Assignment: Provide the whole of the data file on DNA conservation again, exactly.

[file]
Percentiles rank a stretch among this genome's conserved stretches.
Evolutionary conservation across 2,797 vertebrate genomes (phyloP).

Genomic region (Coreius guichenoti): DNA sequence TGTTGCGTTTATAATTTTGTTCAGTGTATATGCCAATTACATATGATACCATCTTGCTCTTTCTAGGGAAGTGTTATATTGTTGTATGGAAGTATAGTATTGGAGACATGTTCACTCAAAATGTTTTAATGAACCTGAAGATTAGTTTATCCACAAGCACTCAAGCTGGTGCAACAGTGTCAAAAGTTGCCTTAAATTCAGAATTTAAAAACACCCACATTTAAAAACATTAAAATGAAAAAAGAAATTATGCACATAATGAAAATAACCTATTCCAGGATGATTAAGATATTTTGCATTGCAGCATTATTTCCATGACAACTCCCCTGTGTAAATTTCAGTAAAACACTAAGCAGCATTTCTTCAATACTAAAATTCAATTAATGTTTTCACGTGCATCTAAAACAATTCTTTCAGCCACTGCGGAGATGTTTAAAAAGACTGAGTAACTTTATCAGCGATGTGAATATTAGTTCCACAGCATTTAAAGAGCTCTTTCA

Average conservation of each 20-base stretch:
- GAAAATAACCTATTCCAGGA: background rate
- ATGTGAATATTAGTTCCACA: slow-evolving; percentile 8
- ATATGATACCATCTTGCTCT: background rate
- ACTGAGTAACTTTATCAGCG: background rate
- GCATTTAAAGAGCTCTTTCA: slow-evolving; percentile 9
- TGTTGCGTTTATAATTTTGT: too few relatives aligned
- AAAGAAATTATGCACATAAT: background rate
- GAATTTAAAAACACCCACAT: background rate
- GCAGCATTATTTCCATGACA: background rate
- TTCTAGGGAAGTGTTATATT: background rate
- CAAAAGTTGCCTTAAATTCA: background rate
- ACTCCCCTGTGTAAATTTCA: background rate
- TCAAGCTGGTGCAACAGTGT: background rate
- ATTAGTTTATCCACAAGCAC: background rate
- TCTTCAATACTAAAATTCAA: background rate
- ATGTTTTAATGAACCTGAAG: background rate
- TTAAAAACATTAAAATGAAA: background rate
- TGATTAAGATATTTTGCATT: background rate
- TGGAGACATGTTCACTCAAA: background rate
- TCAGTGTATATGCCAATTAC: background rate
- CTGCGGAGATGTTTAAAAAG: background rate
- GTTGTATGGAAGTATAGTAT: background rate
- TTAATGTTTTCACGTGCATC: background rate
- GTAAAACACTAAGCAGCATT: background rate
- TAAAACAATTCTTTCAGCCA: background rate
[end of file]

Percentiles rank a stretch among this genome's conserved stretches.
Evolutionary conservation across 2,797 vertebrate genomes (phyloP).

Genomic region (Coreius guichenoti): DNA sequence TGTTGCGTTTATAATTTTGTTCAGTGTATATGCCAATTACATATGATACCATCTTGCTCTTTCTAGGGAAGTGTTATATTGTTGTATGGAAGTATAGTATTGGAGACATGTTCACTCAAAATGTTTTAATGAACCTGAAGATTAGTTTATCCACAAGCACTCAAGCTGGTGCAACAGTGTCAAAAGTTGCCTTAAATTCAGAATTTAAAAACACCCACATTTAAAAACATTAAAATGAAAAAAGAAATTATGCACATAATGAAAATAACCTATTCCAGGATGATTAAGATATTTTGCATTGCAGCATTATTTCCATGACAACTCCCCTGTGTAAATTTCAGTAAAACACTAAGCAGCATTTCTTCAATACTAAAATTCAATTAATGTTTTCACGTGCATCTAAAACAATTCTTTCAGCCACTGCGGAGATGTTTAAAAAGACTGAGTAACTTTATCAGCGATGTGAATATTAGTTCCACAGCATTTAAAGAGCTCTTTCA

Average conservation of each 20-base stretch:
- GAAAATAACCTATTCCAGGA: background rate
- ATGTGAATATTAGTTCCACA: slow-evolving; percentile 8
- ATATGATACCATCTTGCTCT: background rate
- ACTGAGTAACTTTATCAGCG: background rate
- GCATTTAAAGAGCTCTTTCA: slow-evolving; percentile 9
- TGTTGCGTTTATAATTTTGT: too few relatives aligned
- AAAGAAATTATGCACATAAT: background rate
- GAATTTAAAAACACCCACAT: background rate
- GCAGCATTATTTCCATGACA: background rate
- TTCTAGGGAAGTGTTATATT: background rate
- CAAAAGTTGCCTTAAATTCA: background rate
- ACTCCCCTGTGTAAATTTCA: background rate
- TCAAGCTGGTGCAACAGTGT: background rate
- ATTAGTTTATCCACAAGCAC: background rate
- TCTTCAATACTAAAATTCAA: background rate
- ATGTTTTAATGAACCTGAAG: background rate
- TTAAAAACATTAAAATGAAA: background rate
- TGATTAAGATATTTTGCATT: background rate
- TGGAGACATGTTCACTCAAA: background rate
- TCAGTGTATATGCCAATTAC: background rate
- CTGCGGAGATGTTTAAAAAG: background rate
- GTTGTATGGAAGTATAGTAT: background rate
- TTAATGTTTTCACGTGCATC: background rate
- GTAAAACACTAAGCAGCATT: background rate
- TAAAACAATTCTTTCAGCCA: background rate